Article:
Are corporate buybacks the root of all evil? Well, S&P Senior Index Analyst Howard Silverblatt has repeatedly warned that they artificially inflate EPS, artificially lower PE ratios and detract from dividends. Something that was once a neat trick to keep the shareholders happy has now become something far more complicated.
S&P says that only 439 of the 7,000 companies for which it tracks dividends in its Dividend Record increased their payouts for the third quarter, a 7.6% decline from the 475 companies that did so for the prior-year period. The number of dividend extras, which was up for the first half of the year, was down 6.8% in the third quarter, to 82.
Silverblatt says fewer companies are making forward commitments to dividends.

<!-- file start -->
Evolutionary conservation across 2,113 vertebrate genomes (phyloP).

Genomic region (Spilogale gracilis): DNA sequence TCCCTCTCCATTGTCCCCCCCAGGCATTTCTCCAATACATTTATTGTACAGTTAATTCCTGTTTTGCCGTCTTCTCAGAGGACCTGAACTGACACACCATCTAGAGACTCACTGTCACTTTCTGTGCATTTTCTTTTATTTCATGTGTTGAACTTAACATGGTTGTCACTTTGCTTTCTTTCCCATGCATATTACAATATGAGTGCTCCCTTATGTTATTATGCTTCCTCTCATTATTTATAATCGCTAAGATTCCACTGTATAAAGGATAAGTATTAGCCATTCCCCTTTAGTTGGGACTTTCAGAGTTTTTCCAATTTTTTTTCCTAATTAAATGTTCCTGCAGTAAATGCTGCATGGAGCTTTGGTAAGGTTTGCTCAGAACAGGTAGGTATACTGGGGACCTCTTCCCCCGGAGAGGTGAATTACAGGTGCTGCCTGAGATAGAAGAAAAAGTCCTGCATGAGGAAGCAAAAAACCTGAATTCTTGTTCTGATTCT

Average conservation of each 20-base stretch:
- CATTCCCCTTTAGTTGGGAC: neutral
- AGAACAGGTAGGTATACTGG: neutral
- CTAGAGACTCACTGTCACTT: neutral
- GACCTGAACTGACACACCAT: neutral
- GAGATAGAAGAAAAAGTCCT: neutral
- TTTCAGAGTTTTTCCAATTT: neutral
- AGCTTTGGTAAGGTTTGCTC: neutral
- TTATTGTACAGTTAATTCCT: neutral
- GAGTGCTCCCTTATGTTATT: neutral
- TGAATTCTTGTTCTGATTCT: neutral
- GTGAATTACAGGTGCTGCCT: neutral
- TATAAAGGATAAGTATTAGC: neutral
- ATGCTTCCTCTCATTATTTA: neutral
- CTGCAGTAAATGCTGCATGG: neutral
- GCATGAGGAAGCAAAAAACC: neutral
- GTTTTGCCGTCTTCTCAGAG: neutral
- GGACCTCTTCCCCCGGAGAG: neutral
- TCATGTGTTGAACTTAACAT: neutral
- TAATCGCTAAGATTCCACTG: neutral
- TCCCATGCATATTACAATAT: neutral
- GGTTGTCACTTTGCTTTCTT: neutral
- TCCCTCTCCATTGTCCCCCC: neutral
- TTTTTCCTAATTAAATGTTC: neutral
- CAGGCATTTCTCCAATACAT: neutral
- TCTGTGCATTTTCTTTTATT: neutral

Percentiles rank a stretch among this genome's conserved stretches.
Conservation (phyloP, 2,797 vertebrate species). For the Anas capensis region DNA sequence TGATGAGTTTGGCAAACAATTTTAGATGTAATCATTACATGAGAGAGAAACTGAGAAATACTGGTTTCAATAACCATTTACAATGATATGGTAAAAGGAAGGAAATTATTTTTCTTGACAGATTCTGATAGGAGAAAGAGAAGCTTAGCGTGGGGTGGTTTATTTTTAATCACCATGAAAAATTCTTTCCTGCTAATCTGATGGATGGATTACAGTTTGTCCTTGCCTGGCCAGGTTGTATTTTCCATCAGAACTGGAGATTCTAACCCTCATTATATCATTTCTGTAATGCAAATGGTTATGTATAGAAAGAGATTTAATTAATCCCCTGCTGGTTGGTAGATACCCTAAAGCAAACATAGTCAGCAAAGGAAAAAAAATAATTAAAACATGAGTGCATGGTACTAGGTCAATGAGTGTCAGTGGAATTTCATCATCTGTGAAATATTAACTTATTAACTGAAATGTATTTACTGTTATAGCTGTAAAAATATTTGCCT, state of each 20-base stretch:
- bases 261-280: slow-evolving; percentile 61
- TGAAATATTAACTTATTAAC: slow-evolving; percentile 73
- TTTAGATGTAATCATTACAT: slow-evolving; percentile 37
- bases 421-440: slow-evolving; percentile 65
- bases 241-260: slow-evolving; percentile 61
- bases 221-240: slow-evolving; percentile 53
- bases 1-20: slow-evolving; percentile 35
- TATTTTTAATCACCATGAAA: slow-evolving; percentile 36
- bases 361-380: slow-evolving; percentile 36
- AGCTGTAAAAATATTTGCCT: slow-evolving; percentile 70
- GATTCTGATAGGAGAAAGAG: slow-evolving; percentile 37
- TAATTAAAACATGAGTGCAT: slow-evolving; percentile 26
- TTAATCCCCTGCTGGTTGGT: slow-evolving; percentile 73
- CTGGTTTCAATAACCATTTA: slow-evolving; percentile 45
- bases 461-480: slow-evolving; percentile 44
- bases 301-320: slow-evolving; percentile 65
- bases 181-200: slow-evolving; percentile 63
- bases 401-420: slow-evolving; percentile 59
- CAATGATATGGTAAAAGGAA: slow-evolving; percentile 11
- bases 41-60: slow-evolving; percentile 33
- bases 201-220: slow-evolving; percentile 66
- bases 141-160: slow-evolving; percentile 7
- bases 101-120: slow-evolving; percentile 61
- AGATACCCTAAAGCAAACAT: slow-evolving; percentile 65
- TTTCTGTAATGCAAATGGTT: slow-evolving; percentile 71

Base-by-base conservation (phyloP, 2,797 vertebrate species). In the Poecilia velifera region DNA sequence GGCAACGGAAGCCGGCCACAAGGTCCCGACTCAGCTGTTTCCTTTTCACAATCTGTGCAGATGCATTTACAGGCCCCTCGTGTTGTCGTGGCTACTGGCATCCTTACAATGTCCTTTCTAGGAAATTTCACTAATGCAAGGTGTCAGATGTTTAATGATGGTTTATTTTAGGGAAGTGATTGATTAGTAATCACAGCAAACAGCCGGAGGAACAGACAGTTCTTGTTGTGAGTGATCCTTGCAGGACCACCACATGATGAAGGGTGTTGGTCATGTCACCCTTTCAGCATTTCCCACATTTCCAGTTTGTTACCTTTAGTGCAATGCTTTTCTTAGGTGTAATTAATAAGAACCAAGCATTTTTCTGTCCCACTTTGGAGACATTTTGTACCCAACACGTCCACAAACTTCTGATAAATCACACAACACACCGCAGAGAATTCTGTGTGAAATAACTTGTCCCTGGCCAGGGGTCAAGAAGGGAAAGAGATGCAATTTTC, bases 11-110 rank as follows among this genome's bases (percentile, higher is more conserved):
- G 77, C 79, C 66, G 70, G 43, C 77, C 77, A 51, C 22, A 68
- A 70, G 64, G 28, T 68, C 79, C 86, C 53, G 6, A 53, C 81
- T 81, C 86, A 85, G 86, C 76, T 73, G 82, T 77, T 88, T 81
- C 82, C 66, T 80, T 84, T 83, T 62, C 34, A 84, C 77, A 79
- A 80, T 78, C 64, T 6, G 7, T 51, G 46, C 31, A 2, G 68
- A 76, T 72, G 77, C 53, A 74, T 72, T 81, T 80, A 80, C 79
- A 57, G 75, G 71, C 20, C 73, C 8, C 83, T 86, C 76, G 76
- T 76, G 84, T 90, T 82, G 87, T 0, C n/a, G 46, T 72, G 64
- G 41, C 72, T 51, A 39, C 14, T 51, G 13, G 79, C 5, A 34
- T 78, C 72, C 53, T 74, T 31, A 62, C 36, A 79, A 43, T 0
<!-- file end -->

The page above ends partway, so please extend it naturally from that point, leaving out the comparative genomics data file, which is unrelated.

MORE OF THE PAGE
"S&P believes that the explosion in corporate buyback activity is the primary contributor to the slower pace in dividend growth," he adds.
This is hardly the seventh sign of the apocalypse. The number of dividend payouts is still increasing, up 3.2% for the recent quarter, and 3.0% year-to-date. And the number of negative dividend actions— or the number of companies moving to reduce their dividends— was actually lower in the third quarter of 2007 than it was in 2006. However, the falloff in dividend growth indicates that a turning point may be approaching.
Written by Heather Bell